He shrugs. “It’s just- it’s not something I woulda had. Coulda had, and it’s just-- I was never very good at the cold, even before I got frozen for seventy years.” His eyes grow darker, and Sam watches him intently. It’s never the things that you think. Sam ought to be triggered by heights, or falls, or flying-- but it’s Marlboro Reds, the only cigarette Riley smoked, and which he went through a pack of every time they went out, whether or not the rescue was successful.
Steve is quiet for a moment. He is clearly exhausted, his eyes bleary at the edges, his mouth slack. “Sometimes...” He sighs again. “Sometimes, I... I’m so sure this isn’t real. That I ain’t real. That I’m, I’m having a dream and I’ll wake up in the TB ward, or on-- or like Buck, on Zola’s table, maybe that’s it, maybe he’s experimenting, trying to get me to give him classified information with my dreams--” His voice is rising, growing tighter with each word, but Sam just nods. He’s learned that, in conversations like these, you let the vet take the lead. Steve is looking at him, though, expecting him to say something, so he does.
“That sounds tough,” he says honestly.
Steve let out a shaky breath. “Yeah. Yeah, I guess that’s one word for it. But I’d never-- this ain’t something I could dream or hallucinate. The showers on base weren’t hot, and there sure as hell weren’t any in the trenches. Maybe on leave, you might go to a hotel or a brothel, and once we were billeted in this English country house, but it isn’t something I’d ever got used to. So-- so this must be real. I couldn’t imagine it.” He looks uncertain, so Sam forces himself to smile.
“You couldn’t imagine yourself in a hot bath with a beautiful Black man next to you? Rogers, you need to dream bigger.”
Eventually, they go back home. They have chased a ghost through Europe and Northern Asia, until there are no more places for them to follow him to. Hydra has been wiped off the map, at least on this continent, and the few brief interactions they’ve had with the Soldier had been enough to convince Sam. Barnes’ mission wasn’t about Hydra anymore-- it was about Barnes, and the last few places they follow him to are grassy Belgian villages and German forests, and Steve gets tenser and tenser until he is forced to admit that four years ago, the ground here had been slick with mud and he had been with the Commandos.
Sam makes the decision, then. Barnes is finding himself, walking through the battlefield in his mind, and that’s not something they needed to be there for. You can’t save people if they don’t want to be saved.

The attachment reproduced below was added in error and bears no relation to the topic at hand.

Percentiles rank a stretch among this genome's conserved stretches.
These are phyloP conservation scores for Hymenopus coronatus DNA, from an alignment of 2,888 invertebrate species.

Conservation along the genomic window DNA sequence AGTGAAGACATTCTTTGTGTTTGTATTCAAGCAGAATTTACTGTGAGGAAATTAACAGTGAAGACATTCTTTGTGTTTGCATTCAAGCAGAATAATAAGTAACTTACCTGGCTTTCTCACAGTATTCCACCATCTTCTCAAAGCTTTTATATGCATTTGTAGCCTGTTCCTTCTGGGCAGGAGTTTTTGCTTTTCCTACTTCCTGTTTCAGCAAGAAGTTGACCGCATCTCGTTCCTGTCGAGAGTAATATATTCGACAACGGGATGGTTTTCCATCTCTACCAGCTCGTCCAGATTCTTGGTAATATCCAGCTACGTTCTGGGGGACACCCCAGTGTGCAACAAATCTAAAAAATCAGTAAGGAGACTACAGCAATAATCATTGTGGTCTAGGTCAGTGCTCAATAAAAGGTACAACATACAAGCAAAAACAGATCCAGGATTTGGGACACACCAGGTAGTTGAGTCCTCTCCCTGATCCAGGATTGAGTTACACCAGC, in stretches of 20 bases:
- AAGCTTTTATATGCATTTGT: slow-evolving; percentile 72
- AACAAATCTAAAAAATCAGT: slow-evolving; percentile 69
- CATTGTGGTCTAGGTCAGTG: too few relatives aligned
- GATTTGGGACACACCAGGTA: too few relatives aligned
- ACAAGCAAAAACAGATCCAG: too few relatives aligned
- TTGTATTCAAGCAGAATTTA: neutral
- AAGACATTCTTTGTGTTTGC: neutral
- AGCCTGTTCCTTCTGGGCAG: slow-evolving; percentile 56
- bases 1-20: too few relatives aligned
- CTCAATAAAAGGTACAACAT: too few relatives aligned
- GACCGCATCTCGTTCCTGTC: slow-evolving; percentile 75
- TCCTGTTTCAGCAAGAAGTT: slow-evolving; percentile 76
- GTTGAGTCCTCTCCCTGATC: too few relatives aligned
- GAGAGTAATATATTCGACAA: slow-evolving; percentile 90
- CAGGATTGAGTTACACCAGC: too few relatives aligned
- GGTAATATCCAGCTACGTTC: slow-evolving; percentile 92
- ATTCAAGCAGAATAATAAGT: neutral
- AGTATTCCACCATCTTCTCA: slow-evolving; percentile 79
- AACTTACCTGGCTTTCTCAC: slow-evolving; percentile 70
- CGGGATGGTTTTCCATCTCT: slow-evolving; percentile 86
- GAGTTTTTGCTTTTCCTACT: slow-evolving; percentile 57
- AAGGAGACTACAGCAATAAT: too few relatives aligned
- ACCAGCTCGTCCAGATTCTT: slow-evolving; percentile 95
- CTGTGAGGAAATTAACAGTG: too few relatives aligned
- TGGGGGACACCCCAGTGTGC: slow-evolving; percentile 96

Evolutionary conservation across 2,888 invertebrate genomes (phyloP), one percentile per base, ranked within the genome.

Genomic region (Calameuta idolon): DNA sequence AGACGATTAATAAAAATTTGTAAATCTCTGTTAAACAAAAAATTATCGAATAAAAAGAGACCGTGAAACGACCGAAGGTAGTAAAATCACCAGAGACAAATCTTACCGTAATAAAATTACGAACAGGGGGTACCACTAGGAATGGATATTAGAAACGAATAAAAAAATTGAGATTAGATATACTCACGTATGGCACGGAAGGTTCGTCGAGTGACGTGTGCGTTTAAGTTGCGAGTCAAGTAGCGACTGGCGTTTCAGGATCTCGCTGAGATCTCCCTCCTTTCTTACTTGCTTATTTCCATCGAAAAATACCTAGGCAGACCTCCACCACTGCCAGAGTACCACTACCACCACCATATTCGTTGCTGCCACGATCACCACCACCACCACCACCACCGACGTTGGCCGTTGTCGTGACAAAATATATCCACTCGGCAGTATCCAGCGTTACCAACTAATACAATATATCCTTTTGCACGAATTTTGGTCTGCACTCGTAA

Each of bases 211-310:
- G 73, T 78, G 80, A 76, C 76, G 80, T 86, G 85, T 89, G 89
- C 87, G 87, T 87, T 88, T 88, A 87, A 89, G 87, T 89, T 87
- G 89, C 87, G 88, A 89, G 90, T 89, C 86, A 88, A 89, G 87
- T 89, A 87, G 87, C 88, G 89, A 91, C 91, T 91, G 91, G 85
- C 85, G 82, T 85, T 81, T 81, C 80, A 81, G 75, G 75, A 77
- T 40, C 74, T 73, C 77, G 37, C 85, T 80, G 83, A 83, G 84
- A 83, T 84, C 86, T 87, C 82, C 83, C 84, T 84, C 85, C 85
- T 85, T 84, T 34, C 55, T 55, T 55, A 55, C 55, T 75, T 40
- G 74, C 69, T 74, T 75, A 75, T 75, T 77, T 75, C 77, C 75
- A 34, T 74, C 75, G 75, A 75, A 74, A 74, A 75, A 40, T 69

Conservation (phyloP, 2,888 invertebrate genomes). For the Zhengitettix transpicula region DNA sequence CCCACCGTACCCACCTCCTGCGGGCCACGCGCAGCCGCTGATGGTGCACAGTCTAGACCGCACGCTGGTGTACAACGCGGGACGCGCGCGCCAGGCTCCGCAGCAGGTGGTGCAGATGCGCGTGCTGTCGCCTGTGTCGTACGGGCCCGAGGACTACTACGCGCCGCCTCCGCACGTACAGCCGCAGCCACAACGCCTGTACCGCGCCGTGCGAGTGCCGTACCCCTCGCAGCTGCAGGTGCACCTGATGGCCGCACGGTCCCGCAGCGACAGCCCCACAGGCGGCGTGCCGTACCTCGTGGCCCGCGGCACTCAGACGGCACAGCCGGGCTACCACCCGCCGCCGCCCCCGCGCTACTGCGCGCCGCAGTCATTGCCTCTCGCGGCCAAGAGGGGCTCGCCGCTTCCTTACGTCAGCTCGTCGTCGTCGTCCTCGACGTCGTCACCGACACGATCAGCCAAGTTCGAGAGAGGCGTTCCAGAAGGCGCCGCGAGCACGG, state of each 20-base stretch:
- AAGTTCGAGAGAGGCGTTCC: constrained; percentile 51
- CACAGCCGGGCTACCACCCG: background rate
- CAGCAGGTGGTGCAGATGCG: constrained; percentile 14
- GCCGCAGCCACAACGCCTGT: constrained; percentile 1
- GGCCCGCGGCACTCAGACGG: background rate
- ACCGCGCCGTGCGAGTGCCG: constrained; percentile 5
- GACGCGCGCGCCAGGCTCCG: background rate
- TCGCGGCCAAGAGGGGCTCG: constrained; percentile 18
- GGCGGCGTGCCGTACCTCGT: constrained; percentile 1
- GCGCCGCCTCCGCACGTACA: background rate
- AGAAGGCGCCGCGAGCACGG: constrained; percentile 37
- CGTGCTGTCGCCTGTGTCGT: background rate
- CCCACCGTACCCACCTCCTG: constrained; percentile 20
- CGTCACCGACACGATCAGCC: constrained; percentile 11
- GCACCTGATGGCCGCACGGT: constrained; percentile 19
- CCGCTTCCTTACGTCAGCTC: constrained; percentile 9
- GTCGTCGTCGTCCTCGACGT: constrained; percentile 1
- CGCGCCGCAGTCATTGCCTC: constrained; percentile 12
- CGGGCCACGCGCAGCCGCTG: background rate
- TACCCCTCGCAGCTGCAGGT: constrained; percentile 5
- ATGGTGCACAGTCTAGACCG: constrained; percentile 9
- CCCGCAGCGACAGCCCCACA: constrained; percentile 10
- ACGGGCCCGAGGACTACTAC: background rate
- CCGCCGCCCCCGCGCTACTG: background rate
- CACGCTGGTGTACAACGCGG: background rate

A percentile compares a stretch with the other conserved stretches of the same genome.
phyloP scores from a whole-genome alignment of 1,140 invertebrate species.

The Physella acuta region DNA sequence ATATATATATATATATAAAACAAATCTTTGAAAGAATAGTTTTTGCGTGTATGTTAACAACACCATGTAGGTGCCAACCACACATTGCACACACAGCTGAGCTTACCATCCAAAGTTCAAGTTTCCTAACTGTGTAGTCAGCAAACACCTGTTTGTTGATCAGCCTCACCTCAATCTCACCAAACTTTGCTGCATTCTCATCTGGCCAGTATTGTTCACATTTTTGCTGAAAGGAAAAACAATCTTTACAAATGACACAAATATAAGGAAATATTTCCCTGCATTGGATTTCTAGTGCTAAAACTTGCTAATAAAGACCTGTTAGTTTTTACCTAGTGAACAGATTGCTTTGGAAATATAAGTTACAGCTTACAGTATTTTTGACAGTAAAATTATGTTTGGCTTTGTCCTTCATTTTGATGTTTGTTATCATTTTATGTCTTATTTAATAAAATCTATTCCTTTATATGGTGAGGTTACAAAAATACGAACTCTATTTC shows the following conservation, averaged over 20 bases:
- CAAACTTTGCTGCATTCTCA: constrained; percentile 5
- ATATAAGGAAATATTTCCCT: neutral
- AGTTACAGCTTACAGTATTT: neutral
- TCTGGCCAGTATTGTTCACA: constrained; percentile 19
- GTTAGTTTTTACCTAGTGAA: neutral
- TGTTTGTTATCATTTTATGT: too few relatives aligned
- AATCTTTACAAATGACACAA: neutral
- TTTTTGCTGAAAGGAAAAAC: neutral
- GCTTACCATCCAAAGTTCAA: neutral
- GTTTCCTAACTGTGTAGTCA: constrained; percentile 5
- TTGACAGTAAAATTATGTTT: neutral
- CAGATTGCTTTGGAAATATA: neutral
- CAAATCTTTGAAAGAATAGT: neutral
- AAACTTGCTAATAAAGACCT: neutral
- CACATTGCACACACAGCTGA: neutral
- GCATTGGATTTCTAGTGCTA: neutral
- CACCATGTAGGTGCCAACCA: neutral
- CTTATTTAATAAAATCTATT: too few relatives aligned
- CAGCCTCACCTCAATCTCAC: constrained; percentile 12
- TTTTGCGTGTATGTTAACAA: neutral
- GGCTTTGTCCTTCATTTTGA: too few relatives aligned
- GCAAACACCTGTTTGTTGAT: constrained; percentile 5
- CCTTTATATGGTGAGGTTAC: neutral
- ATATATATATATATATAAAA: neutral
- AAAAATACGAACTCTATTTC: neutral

At this point, Sam is of the opinion that Barnes doesn’t need to be saved. He seems lucid, the few times they see him-- mostly when he is pulling Steve out of the line of fire, cursing as he does so-- and if the locations and memorials here mean as much to Barnes as they do to Steve, well. Those memories have to be pretty strong.
Steve isn’t doing well. He isn’t sleeping-- and he may not need to sleep as much as a normal human, yeah, pull the other one-- but he does need some sleep. More often than not, Sam will roll out of bed at 7:00 and walk past the living room, where Steve will be sitting on the couch under a half dozen blankets, watching the shopping channel.
Other than that, he’s a great roommate-- he cleans daily, and cooks most nights-- he is slowly expanding his repertoire, and Sam only has to rescue him from a supermarket-induced panic attack twice before he teaches him about the great miracle that is online grocery delivery.
Sam isn’t entirely sure what he does during the day. He knows that he goes to the library, because books keep appearing in his living room that he definitely did not buy or borrow, ranging from history to science to Terry Pratchett to a GED study guide.
Sam asks him about the last one, and Steve shrugs. “I got my 8th grade; that was a lot back then. Ma wanted me to go to high school, but she was too sick. We couldn’t pay the Parish, and anyway I had to work.”
“So why now?” Sam asks.
Steve shrugs again. “The librarian. She was real nice, and we were takin’ about Asimov-- and she asked me where I went to school. I said St. Cecilia’s. She asked me if I’d thought about college, and then when she found out I didn’t finish high school... she suggested I study for my GED.”
“She know you’re Captain America?”
Steve shrugs. “I mean, my face has been in the papers, so she might’ve done. But I think she just thought I was a serviceman who was a bit down on his luck.”